clflush size : 64
    cache_alignment : 64
    address sizes : 48 bits physical, 48 bits virtual
    power management: ts ttp tm stc 100mhzsteps hwpstate


    7050q-16
    processor : 1
    vendor_id : AuthenticAMD
    cpu family : 16
    model : 6
    model name : AMD Turion(tm) II Neo N41H Dual-Core Processor
    stepping : 3
    microcode : 0x10000b6
    cpu MHz : 1499.929
    cache size : 1024 KB
    physical id : 0
    siblings : 2
    core id : 1
    cpu cores : 2
    apicid : 1
    initial apicid : 1
    fpu : yes
    fpu_exception : yes
    cpuid level : 5
    wp : yes
    flags : fpu vme de pse tsc msr pae mce cx8 apic sep mtrr pge mca cmov pat pse36 clflush mmx fxsr sse sse2 ht syscall nx mmxext fxsr_opt pdpe1gb rdtscp lm 3dnowext 3dnow constant_tsc rep_good nopl nonstop_tsc extd_apicid pni monito r cx16 popcnt lahf_lm cmp_legacy svm extapic cr8_legacy abm sse4a misalignsse 3d nowprefetch osvw ibs skinit wdt nodeid_msr hw_pstate npt lbrv svm_lock nrip_save
    bogomips : 2999.85
    TLB size : 1024 4K pages
    clflush size : 64
    cache_alignment : 64
    address sizes : 48 bits physical, 48 bits virtual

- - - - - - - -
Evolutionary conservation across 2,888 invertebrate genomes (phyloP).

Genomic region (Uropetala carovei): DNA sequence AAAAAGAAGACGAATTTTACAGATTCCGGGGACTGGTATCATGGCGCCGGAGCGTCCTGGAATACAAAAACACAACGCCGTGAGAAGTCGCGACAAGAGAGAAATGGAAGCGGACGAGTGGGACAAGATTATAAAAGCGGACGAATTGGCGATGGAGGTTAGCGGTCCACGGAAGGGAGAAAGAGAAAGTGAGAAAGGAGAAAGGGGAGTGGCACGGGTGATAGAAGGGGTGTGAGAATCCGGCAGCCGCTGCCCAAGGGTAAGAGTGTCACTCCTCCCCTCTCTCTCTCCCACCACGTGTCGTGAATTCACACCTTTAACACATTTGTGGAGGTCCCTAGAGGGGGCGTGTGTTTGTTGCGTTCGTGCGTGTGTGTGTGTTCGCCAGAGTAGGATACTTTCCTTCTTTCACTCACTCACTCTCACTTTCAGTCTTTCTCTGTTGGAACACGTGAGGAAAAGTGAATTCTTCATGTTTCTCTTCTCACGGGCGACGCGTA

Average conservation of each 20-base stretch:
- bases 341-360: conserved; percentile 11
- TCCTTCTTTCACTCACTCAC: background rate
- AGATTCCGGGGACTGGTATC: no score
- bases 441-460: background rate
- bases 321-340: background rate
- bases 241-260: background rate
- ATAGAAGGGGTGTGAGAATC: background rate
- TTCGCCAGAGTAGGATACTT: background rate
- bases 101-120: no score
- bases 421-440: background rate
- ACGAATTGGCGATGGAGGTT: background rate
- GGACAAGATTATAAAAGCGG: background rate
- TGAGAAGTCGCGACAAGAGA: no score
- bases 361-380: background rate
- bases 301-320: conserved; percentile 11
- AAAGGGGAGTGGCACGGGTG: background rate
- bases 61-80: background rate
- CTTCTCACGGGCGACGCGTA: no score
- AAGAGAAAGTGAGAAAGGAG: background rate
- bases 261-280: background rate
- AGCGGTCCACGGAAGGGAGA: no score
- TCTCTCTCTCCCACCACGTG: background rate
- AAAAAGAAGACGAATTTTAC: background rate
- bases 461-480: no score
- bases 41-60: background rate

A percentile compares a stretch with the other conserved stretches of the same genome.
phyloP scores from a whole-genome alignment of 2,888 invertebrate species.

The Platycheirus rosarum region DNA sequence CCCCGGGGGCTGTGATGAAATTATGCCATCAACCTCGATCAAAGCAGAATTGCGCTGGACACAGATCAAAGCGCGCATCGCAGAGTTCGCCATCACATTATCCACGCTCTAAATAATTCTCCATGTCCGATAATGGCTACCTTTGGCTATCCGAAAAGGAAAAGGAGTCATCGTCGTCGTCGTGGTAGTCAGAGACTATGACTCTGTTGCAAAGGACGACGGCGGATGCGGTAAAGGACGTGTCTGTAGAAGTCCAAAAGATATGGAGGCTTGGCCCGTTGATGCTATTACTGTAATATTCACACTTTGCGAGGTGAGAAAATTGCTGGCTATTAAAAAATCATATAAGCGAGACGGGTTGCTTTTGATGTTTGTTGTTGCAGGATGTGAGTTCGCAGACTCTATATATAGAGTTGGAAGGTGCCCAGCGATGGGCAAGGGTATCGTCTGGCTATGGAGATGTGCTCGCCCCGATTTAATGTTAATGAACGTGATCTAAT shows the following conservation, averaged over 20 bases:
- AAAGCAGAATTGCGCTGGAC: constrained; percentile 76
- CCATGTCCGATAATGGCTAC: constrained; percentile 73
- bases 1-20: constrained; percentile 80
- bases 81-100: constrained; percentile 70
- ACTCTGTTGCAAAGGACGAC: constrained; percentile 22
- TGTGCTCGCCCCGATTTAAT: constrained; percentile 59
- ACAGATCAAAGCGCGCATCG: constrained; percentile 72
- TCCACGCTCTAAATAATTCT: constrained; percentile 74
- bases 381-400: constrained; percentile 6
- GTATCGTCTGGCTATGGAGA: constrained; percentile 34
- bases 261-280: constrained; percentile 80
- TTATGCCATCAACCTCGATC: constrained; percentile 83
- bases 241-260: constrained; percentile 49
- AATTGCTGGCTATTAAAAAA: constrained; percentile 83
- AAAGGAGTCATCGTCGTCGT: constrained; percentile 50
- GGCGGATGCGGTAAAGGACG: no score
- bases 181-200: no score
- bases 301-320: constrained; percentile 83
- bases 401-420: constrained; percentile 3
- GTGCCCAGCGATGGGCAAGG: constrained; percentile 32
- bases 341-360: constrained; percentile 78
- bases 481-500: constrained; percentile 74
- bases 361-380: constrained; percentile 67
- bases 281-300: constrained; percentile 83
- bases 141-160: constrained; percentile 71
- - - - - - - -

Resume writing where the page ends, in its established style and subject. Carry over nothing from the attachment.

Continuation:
power management: ts ttp tm stc 100mhzsteps hwpstate
     
    #29
  10. WANg

    WANg Active Member

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    The Crows have one desktop RAM slots, while the Ravens have 2, right?
     
    #30
  11. oddball

    oddball Active Member

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    Yes, Crow has one and Raven two.
     
    #31
  12. WANg

    WANg Active Member

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    Oh, that's...inconvenient.
    The APU on the Crows are more advanced and likely more future-proof, but it'll support only a single 16GB DDR3L RAM stick max. The Ravens can get to 16GB via 2x8GB DDR3Ls. That being said, if you are in the market for a switch that can do 40GbE via QSFPs, those Aristas are probably good bang for the buck. How are they noise-wise? I am thinking of buying an Arista 7050 to play around with. How noisy and power hungry are they?
     
    #32
    Last edited: Nov 6, 2018
  13. i386

    i386 Well-Known Member

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    With Default settings they are too loud for an Office.
    Fans Set to 30% are More quiet, ~39dba according to my Nexus 5x
     
    #33
  14. oddball

    oddball Active Member

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    #34
  15. oddball

    oddball Active Member